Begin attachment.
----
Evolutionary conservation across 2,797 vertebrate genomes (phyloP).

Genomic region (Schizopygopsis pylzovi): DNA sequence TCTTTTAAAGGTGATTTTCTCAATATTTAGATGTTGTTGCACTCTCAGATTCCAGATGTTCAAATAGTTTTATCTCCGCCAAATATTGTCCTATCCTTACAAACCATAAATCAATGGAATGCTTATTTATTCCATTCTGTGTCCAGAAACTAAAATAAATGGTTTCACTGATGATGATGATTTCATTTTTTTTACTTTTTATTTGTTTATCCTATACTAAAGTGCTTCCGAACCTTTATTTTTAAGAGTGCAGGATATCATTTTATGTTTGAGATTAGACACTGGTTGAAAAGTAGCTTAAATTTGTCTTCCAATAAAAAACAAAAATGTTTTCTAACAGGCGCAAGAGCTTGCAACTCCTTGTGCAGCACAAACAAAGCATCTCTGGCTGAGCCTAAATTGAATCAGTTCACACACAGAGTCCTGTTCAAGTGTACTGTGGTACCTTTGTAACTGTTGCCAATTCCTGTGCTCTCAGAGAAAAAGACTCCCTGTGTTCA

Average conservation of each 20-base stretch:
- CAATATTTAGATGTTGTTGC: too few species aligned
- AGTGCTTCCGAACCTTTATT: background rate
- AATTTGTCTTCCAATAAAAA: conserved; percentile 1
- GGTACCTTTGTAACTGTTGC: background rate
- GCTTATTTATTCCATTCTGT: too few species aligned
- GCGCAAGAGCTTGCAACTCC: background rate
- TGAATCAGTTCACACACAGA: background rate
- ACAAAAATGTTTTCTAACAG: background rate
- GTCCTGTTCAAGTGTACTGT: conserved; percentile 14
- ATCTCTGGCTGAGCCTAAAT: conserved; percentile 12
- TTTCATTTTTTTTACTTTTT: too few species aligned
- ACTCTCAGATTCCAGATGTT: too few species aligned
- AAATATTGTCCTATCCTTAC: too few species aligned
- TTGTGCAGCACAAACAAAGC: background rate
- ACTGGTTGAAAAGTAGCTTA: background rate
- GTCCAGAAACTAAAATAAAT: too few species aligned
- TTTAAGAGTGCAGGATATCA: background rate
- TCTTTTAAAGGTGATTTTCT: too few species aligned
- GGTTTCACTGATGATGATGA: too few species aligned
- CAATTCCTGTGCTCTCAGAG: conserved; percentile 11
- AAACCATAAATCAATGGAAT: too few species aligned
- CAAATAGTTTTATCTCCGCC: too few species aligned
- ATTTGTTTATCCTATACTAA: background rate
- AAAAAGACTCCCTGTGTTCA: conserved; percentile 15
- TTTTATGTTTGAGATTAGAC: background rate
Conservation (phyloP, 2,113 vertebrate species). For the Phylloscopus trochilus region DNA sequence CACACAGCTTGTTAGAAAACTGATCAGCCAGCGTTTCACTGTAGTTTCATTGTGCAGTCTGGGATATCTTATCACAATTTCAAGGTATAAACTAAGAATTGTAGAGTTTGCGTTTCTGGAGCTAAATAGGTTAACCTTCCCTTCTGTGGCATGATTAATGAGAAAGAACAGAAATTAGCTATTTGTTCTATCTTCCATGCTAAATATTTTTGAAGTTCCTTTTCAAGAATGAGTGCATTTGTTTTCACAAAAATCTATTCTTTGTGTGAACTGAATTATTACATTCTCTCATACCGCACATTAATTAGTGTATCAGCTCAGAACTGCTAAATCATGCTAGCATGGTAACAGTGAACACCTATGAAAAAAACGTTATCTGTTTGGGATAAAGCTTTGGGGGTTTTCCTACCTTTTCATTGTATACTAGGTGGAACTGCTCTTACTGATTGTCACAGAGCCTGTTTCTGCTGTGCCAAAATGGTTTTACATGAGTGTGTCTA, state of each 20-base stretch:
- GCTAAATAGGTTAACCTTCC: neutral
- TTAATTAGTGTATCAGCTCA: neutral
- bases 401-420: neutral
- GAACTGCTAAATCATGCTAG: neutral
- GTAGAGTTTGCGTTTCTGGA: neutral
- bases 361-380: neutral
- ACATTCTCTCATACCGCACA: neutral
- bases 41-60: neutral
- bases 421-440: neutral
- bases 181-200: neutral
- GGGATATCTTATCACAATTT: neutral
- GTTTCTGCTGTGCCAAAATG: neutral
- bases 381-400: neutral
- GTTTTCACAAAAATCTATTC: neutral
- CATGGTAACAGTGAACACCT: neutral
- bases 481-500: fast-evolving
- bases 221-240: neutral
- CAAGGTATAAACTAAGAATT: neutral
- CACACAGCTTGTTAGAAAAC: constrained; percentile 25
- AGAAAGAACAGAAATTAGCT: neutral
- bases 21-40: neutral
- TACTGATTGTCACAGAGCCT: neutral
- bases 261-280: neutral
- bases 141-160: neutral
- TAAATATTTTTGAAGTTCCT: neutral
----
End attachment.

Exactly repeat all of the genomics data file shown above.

Evolutionary conservation across 2,797 vertebrate genomes (phyloP).

Genomic region (Schizopygopsis pylzovi): DNA sequence TCTTTTAAAGGTGATTTTCTCAATATTTAGATGTTGTTGCACTCTCAGATTCCAGATGTTCAAATAGTTTTATCTCCGCCAAATATTGTCCTATCCTTACAAACCATAAATCAATGGAATGCTTATTTATTCCATTCTGTGTCCAGAAACTAAAATAAATGGTTTCACTGATGATGATGATTTCATTTTTTTTACTTTTTATTTGTTTATCCTATACTAAAGTGCTTCCGAACCTTTATTTTTAAGAGTGCAGGATATCATTTTATGTTTGAGATTAGACACTGGTTGAAAAGTAGCTTAAATTTGTCTTCCAATAAAAAACAAAAATGTTTTCTAACAGGCGCAAGAGCTTGCAACTCCTTGTGCAGCACAAACAAAGCATCTCTGGCTGAGCCTAAATTGAATCAGTTCACACACAGAGTCCTGTTCAAGTGTACTGTGGTACCTTTGTAACTGTTGCCAATTCCTGTGCTCTCAGAGAAAAAGACTCCCTGTGTTCA

Average conservation of each 20-base stretch:
- CAATATTTAGATGTTGTTGC: too few species aligned
- AGTGCTTCCGAACCTTTATT: background rate
- AATTTGTCTTCCAATAAAAA: conserved; percentile 1
- GGTACCTTTGTAACTGTTGC: background rate
- GCTTATTTATTCCATTCTGT: too few species aligned
- GCGCAAGAGCTTGCAACTCC: background rate
- TGAATCAGTTCACACACAGA: background rate
- ACAAAAATGTTTTCTAACAG: background rate
- GTCCTGTTCAAGTGTACTGT: conserved; percentile 14
- ATCTCTGGCTGAGCCTAAAT: conserved; percentile 12
- TTTCATTTTTTTTACTTTTT: too few species aligned
- ACTCTCAGATTCCAGATGTT: too few species aligned
- AAATATTGTCCTATCCTTAC: too few species aligned
- TTGTGCAGCACAAACAAAGC: background rate
- ACTGGTTGAAAAGTAGCTTA: background rate
- GTCCAGAAACTAAAATAAAT: too few species aligned
- TTTAAGAGTGCAGGATATCA: background rate
- TCTTTTAAAGGTGATTTTCT: too few species aligned
- GGTTTCACTGATGATGATGA: too few species aligned
- CAATTCCTGTGCTCTCAGAG: conserved; percentile 11
- AAACCATAAATCAATGGAAT: too few species aligned
- CAAATAGTTTTATCTCCGCC: too few species aligned
- ATTTGTTTATCCTATACTAA: background rate
- AAAAAGACTCCCTGTGTTCA: conserved; percentile 15
- TTTTATGTTTGAGATTAGAC: background rate
Conservation (phyloP, 2,113 vertebrate species). For the Phylloscopus trochilus region DNA sequence CACACAGCTTGTTAGAAAACTGATCAGCCAGCGTTTCACTGTAGTTTCATTGTGCAGTCTGGGATATCTTATCACAATTTCAAGGTATAAACTAAGAATTGTAGAGTTTGCGTTTCTGGAGCTAAATAGGTTAACCTTCCCTTCTGTGGCATGATTAATGAGAAAGAACAGAAATTAGCTATTTGTTCTATCTTCCATGCTAAATATTTTTGAAGTTCCTTTTCAAGAATGAGTGCATTTGTTTTCACAAAAATCTATTCTTTGTGTGAACTGAATTATTACATTCTCTCATACCGCACATTAATTAGTGTATCAGCTCAGAACTGCTAAATCATGCTAGCATGGTAACAGTGAACACCTATGAAAAAAACGTTATCTGTTTGGGATAAAGCTTTGGGGGTTTTCCTACCTTTTCATTGTATACTAGGTGGAACTGCTCTTACTGATTGTCACAGAGCCTGTTTCTGCTGTGCCAAAATGGTTTTACATGAGTGTGTCTA, state of each 20-base stretch:
- GCTAAATAGGTTAACCTTCC: neutral
- TTAATTAGTGTATCAGCTCA: neutral
- bases 401-420: neutral
- GAACTGCTAAATCATGCTAG: neutral
- GTAGAGTTTGCGTTTCTGGA: neutral
- bases 361-380: neutral
- ACATTCTCTCATACCGCACA: neutral
- bases 41-60: neutral
- bases 421-440: neutral
- bases 181-200: neutral
- GGGATATCTTATCACAATTT: neutral
- GTTTCTGCTGTGCCAAAATG: neutral
- bases 381-400: neutral
- GTTTTCACAAAAATCTATTC: neutral
- CATGGTAACAGTGAACACCT: neutral
- bases 481-500: fast-evolving
- bases 221-240: neutral
- CAAGGTATAAACTAAGAATT: neutral
- CACACAGCTTGTTAGAAAAC: constrained; percentile 25
- AGAAAGAACAGAAATTAGCT: neutral
- bases 21-40: neutral
- TACTGATTGTCACAGAGCCT: neutral
- bases 261-280: neutral
- bases 141-160: neutral
- TAAATATTTTTGAAGTTCCT: neutral